Thursday, June 12, 2008

Carbon Dioxide: Good for Something?

The carbon in oil and coal is used to make many useful things: fuel, plastics, paints, detergents, pharmaceuticals...the list is long. Unfortunately, most of that carbon -- especially from fuel -- ends up in the atmosphere as good-for-nothing, climate-change-inducing carbon dioxide.

But is it really good for nothing? Maybe not for long. Chemists are developing strategies to put Carbon dioxide to use making products normally derived from oil. These approaches could take a bite out of power plant Carbon dioxide emmissions that would normally go into the atmosphere.

For instance, Carbon dioxide could take the place of the poisonous gas phosgene in production of certain plastics, according to findings released this week at a meeting of the American Chemical Society by Toshiyasu Sakakura of the National Institute of Advanced Industrial Science and Technology in Tsukuba, Japan.

Sakakura and colleagues developed a new catalyst that efficiently converts Carbon dioxide and methanol into a plastic precursor whose synthesis currently requires phosgene. Phosgene, which is derived from petroleum, is particularly nasty. It was used as a chemical warfare agent in World War I. "It does not produce much waste," Sakakura said of the new process. "The waste is just water, so it is simple and clean."

Bringing New Meaning to the Word "Recycled"

Sakakura and other researchers have targeted other processes for making plastics, which are, essentially, long chains of carbon. Carbon dioxide can react with a class of chemicals called epoxides to make polycarbonate, the tough, clear plastic used in compact discs, eyeglass lenses, bulletproof windows and more.

Using Carbon dioxide in such processes is a challenge, said Thomas Müller of the CAT Catalytic Center in Aachen, Germany, who also presented at the meeting, because it is relatively inert and "low in energy." After all, carbon dioxide is what is left after the energy stored in the chemical bonds of the molecules that make up fuel has been released by combustion.

This means that reactions using Carbon dioxide require something else, like methane or an epoxide, to act as a source of energy in creating a stable, higher-energy product like plastics.
"It would be great if you could polymerize Carbon dioxide directly," said chemist Geoffrey Coates of Cornell University in Ithaca, NY, referring to the process of linking carbon atoms together. "But you would defeat the laws of nature."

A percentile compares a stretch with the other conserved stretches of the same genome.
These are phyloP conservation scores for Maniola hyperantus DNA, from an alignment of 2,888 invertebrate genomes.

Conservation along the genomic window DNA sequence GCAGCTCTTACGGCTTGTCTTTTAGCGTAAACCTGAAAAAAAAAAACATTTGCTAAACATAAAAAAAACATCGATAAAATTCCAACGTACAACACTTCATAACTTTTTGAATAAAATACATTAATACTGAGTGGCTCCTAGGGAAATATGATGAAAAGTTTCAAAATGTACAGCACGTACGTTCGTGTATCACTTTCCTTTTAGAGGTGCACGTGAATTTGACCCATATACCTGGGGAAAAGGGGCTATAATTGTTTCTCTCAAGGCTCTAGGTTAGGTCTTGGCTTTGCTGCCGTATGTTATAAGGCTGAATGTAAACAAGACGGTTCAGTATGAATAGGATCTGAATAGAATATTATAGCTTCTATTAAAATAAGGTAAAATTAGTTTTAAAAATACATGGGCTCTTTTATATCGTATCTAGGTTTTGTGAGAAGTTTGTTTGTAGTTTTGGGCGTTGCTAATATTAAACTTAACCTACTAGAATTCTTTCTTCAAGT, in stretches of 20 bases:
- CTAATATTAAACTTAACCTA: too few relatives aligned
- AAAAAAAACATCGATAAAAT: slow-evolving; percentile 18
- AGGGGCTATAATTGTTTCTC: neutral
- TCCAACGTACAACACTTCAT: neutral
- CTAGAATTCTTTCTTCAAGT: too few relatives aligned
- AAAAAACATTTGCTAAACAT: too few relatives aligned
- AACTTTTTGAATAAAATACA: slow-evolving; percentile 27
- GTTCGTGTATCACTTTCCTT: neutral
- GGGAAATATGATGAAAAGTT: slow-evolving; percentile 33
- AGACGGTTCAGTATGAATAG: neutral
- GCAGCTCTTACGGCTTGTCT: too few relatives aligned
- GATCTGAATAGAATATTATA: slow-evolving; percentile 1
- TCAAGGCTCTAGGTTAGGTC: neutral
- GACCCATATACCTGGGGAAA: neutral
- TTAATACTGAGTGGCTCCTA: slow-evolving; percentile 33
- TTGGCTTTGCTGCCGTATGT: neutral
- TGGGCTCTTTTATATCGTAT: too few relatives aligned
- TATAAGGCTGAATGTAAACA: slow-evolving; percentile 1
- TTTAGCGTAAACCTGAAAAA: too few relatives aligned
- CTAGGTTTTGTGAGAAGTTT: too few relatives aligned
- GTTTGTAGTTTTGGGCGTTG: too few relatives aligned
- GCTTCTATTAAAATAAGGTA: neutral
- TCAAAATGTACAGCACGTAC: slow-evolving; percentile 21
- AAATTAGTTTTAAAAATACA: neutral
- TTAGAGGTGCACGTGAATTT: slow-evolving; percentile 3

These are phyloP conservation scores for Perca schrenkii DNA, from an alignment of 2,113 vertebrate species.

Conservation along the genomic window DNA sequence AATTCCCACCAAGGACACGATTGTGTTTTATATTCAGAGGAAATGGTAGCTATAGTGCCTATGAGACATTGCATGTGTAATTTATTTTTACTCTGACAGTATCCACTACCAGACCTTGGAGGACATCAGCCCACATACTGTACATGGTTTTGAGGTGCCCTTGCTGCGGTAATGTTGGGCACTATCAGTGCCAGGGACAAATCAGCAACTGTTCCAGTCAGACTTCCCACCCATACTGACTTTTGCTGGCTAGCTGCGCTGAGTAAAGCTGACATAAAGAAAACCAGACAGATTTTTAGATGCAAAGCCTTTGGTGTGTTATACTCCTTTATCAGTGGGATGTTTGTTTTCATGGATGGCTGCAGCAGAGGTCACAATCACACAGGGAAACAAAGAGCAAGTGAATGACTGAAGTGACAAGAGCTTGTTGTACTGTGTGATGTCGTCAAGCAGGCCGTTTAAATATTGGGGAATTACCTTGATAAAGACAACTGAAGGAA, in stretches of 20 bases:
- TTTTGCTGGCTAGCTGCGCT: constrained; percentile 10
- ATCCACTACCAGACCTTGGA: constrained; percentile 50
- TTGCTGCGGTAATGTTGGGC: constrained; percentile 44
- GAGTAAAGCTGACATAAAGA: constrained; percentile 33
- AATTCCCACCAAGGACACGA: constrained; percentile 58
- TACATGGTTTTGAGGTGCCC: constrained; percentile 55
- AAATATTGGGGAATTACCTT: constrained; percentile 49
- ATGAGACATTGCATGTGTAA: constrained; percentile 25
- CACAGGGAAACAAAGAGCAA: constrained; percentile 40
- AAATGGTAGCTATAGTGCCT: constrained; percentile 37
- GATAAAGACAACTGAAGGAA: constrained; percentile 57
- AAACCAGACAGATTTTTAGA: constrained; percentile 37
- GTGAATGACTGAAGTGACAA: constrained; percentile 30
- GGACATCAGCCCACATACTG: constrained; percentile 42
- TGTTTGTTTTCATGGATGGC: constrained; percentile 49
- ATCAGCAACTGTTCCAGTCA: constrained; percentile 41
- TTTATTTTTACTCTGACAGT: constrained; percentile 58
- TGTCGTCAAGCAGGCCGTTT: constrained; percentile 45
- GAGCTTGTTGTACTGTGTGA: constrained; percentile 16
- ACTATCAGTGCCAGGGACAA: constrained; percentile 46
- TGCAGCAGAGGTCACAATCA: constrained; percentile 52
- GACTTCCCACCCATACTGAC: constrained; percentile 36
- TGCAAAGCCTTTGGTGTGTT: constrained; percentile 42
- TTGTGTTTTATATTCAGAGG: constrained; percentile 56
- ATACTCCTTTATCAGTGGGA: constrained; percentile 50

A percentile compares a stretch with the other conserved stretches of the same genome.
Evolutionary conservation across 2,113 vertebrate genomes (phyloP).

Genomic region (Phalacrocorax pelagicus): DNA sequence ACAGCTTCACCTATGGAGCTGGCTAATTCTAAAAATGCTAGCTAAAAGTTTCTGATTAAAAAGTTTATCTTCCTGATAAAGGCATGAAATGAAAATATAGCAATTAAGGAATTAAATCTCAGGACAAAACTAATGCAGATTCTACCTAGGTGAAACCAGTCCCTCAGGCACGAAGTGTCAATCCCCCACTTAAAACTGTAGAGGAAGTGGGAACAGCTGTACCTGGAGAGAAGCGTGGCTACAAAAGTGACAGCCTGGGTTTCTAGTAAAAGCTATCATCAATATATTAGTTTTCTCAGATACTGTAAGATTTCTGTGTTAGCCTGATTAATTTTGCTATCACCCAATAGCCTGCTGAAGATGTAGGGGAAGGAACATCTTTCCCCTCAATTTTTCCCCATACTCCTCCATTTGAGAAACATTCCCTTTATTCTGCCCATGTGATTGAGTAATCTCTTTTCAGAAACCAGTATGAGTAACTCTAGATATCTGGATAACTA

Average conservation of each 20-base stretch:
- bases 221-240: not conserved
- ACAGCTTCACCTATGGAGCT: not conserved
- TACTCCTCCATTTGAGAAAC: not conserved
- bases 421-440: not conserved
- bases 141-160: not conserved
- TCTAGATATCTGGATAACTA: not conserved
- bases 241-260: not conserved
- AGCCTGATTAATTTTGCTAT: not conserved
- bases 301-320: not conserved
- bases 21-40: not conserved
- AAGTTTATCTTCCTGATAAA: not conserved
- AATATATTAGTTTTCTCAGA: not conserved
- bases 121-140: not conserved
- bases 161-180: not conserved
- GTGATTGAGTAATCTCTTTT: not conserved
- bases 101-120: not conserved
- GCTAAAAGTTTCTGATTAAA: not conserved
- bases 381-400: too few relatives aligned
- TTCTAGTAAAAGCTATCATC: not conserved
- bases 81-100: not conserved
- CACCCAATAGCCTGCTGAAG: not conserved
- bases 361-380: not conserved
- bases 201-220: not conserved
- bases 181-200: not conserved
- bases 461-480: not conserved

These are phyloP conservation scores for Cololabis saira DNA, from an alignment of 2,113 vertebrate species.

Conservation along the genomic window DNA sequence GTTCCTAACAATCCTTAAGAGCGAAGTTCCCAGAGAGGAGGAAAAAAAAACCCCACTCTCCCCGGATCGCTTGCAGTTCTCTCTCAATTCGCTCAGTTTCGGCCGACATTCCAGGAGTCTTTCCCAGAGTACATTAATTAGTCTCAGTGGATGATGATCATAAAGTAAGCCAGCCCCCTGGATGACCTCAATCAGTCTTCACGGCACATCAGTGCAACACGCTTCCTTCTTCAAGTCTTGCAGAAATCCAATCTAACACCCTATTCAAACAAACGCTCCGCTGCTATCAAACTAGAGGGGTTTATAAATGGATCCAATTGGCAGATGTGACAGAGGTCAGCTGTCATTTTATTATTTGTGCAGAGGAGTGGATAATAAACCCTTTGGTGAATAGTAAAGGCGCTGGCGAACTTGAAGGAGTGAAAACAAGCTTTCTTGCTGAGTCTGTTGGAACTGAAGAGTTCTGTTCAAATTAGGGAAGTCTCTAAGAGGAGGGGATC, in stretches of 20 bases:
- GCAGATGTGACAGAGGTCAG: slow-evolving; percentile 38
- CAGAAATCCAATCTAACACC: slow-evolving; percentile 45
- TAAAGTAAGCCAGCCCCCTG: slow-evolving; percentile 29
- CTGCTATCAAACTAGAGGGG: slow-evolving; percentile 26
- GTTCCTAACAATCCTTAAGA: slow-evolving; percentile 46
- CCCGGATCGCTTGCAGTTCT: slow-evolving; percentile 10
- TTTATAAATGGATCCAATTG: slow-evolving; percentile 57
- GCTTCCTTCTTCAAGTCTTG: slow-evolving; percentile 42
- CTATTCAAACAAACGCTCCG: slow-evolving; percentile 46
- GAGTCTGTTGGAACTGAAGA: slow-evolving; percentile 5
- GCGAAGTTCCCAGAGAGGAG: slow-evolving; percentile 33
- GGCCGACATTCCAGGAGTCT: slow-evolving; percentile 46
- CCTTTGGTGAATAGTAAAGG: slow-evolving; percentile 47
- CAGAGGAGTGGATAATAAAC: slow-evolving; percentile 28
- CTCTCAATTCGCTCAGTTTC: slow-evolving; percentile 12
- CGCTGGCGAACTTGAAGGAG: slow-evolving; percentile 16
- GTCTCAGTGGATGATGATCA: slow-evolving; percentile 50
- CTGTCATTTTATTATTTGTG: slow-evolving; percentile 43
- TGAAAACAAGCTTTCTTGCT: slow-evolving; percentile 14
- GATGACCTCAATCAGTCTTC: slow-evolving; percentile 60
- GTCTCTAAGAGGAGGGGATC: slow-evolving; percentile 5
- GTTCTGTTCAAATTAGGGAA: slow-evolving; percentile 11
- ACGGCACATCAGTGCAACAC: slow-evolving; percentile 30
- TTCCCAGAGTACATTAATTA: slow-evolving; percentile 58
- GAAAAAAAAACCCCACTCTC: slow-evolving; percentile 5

These co-reactants generally come from fossil fuel sources, so these Carbon dioxide -based processes generally decrease, but do not eliminate, the need for petroleum. Coates has made polymers, for instance, that are 30 to 50 percent Carbon dioxide.

Down With Oil

To eliminate the petroleum source altogether, he used an epoxide derived from the oil in orange peels as a co-reactant to make plastic with Carbon dioxide. Coates is working to commercialize Carbon dioxide -based plastics with a range of properties, and other "environmentally benign" polymers, through a company called Novamer.

Even if fossil fuel contributions were eliminated from all of these reactions, experts agree that making plastics from Carbon dioxide generated in power plants or other industrial processes will not fix the climate change problem.

"When we keep burning as much fossil fuel as we are, it's going to be impossible for one chemical use to negate all of the Carbon dioxide that's made on a daily basis," Coates said. Production of all polymers worldwide amounted to about 260 million tons in 2005, according to Müller, while Carbon dioxide emissions added up to more than 100 times more.

"However, if you're using Carbon dioxide instead of a petrochemical source, then you are prolonging the lifetime of the petrochemical resources that we have," said Christopher Rayner, of the University of Leeds in the U.K., who is working to make formic acid, which can be used in fuel cells, from Carbon dioxide and hydrogen.

Doing As the Plants Do

Another approach to providing the energy needed to turn the carbon in Carbon dioxide into a more useful form is with electrochemical cells -- which use electricity and a catalyst to convert Carbon dioxide into carbon monoxide and, eventually, into a fuel such as methanol. Daniel Dubois of the Pacific Northwest National Laboratory, another meeting presenter, is tackling this problem.

"Part of the problem is, where do you get your electricity?" Rayner said of this method. Unless it comes from a renewable source, the electricity supply creates Carbon dioxide emissions that undo the gains in absorbing Carbon dioxide in the electrochemical process.

There is, of course, a precedent for stripping Carbon dioxide out of the atmosphere on a large scale and converting it into all sorts of useful molecules: Plants do it all day by harnessing the sun's energy through photosynthesis and using it to build their cells and tissues.

Some researchers are trying to turn Carbon dioxide back into fuels using methods similar in principle to photosynthesis -- using the energy in light to transform carbon dioxide into higher-energy molecules.

Others are trying to capitalize directly on plants' ability to convert Carbon dioxide into potentially valuable molecules, including sources of fuel. It will be a challenge to identify which compounds can economically be made this way, Müller pointed out, also noting that only one percent of the sun's energy is converted by photosynthesis into plant tissue. He hopes synthetic approaches can be more efficient.

"Of course we can learn from nature," he added, "We'd like to copy them."
Source: Article By: Jessica Marshall, Discovery News

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